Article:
Purpose: To evaluate the patency and hemodynamic impact of a cryopreserved allograft venous valve transplanted to the superficial femoral vein (SFV) of a canine insufficiency model aided by a distal arteriovenous fistula (dAVF). Methods: Eight greyhounds had intravenous hemodynamic parameters measured (venous falling time [VFT], 90% of venous refilling time [VRT90], and simulated ambulatory venous pressure [AVP]) before (T0) and after complete hindlimb venous valvulotomy (T1) to produce venous insufficiency. Simultaneously, a valve-containing veto segment was harvested from the opposite SFV or external jugular vein (n = 1) and cryopreserved. Three weeks later a blood type-matched cryopreserved valve was transplanted to the insufficient SFV aided by a low-flow (n = 4) or high-flow (n = 4) dAVF. The fistula was ligated in 3 to 6 weeks, and venous indexes (T2) were obtained 3 weeks later. Analysis of variances compared the venous indexes at T0, T1, and T2 for statistical significance. Gross and histologic inspection assessed valve integrity. Results: Two valves aided by a low-flow dAVF exhibited thrombosis and scarring. The hemodynamics of the six remaining valves demonstrated normalization of the VRT90, an AVP consistent with insufficiency, and a VFT between normal and total venous insufficiency. The patent valves were normal on gross examination and by histologic examination with signs of normal external healing. Conclusions: A cryopreserved venous valve allograft transplanted to the SFV of an incompetent hindlimb partially corrects venous hemodynamics. A high-flow arteriovenous fistula most consistently preserves transplant patency.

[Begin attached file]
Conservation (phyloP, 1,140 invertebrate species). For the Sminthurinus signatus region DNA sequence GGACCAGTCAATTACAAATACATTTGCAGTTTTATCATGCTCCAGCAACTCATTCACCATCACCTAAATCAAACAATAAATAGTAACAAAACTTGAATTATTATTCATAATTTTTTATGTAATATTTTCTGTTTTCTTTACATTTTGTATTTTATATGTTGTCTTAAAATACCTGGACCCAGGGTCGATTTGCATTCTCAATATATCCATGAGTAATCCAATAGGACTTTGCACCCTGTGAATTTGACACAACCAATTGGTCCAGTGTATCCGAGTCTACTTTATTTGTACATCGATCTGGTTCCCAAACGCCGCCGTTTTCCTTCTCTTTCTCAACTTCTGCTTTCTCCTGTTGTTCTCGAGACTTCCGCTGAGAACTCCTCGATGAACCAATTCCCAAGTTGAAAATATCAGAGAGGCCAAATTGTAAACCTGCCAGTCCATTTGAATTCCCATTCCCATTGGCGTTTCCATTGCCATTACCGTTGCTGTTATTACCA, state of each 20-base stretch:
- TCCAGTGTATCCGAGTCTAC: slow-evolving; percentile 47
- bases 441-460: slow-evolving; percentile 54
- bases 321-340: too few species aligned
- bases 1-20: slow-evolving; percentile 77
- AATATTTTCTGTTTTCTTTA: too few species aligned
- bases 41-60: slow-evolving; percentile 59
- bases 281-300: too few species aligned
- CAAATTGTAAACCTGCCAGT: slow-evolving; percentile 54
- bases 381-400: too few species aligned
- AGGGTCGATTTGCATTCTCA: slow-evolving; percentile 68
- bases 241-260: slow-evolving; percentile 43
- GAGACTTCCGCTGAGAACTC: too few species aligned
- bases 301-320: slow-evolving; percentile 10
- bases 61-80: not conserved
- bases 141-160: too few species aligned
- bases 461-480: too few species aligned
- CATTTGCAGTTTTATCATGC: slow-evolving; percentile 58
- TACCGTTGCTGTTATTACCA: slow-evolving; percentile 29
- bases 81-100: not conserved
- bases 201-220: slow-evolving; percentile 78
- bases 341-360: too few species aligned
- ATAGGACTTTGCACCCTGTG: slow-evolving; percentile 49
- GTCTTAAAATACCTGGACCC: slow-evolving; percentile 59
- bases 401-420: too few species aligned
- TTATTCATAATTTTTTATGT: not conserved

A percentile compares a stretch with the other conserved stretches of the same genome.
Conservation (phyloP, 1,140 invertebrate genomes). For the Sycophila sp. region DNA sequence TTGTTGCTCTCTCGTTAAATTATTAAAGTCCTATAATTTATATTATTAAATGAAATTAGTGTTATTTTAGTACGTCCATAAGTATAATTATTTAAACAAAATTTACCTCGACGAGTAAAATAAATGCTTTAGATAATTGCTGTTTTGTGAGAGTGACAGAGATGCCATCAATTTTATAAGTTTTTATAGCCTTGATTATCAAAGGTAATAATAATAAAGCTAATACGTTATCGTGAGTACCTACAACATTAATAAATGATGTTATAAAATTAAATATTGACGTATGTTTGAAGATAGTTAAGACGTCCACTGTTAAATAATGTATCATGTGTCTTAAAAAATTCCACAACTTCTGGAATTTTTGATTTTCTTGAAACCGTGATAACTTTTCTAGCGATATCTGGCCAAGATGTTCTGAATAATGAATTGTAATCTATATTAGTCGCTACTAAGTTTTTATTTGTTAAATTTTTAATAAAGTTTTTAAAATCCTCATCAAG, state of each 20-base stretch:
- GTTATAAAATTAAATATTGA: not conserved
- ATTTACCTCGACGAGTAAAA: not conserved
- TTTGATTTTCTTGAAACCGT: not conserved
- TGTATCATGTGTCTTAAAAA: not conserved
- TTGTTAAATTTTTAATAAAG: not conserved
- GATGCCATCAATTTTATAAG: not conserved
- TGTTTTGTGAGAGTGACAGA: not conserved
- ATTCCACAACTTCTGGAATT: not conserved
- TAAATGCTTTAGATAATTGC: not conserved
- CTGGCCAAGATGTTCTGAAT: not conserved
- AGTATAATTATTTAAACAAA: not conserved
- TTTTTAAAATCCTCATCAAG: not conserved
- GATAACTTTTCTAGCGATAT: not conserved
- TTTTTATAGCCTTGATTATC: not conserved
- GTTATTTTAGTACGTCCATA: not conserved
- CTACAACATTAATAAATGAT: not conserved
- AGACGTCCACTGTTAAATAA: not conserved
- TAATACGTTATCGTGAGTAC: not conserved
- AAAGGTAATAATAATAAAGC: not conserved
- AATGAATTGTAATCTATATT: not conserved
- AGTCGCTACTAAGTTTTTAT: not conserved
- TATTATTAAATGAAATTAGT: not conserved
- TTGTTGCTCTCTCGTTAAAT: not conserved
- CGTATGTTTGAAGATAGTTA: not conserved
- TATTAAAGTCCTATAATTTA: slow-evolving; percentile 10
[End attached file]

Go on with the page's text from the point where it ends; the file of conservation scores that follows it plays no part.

ASJC Scopus subject areas
- Cardiology and Cardiovascular Medicine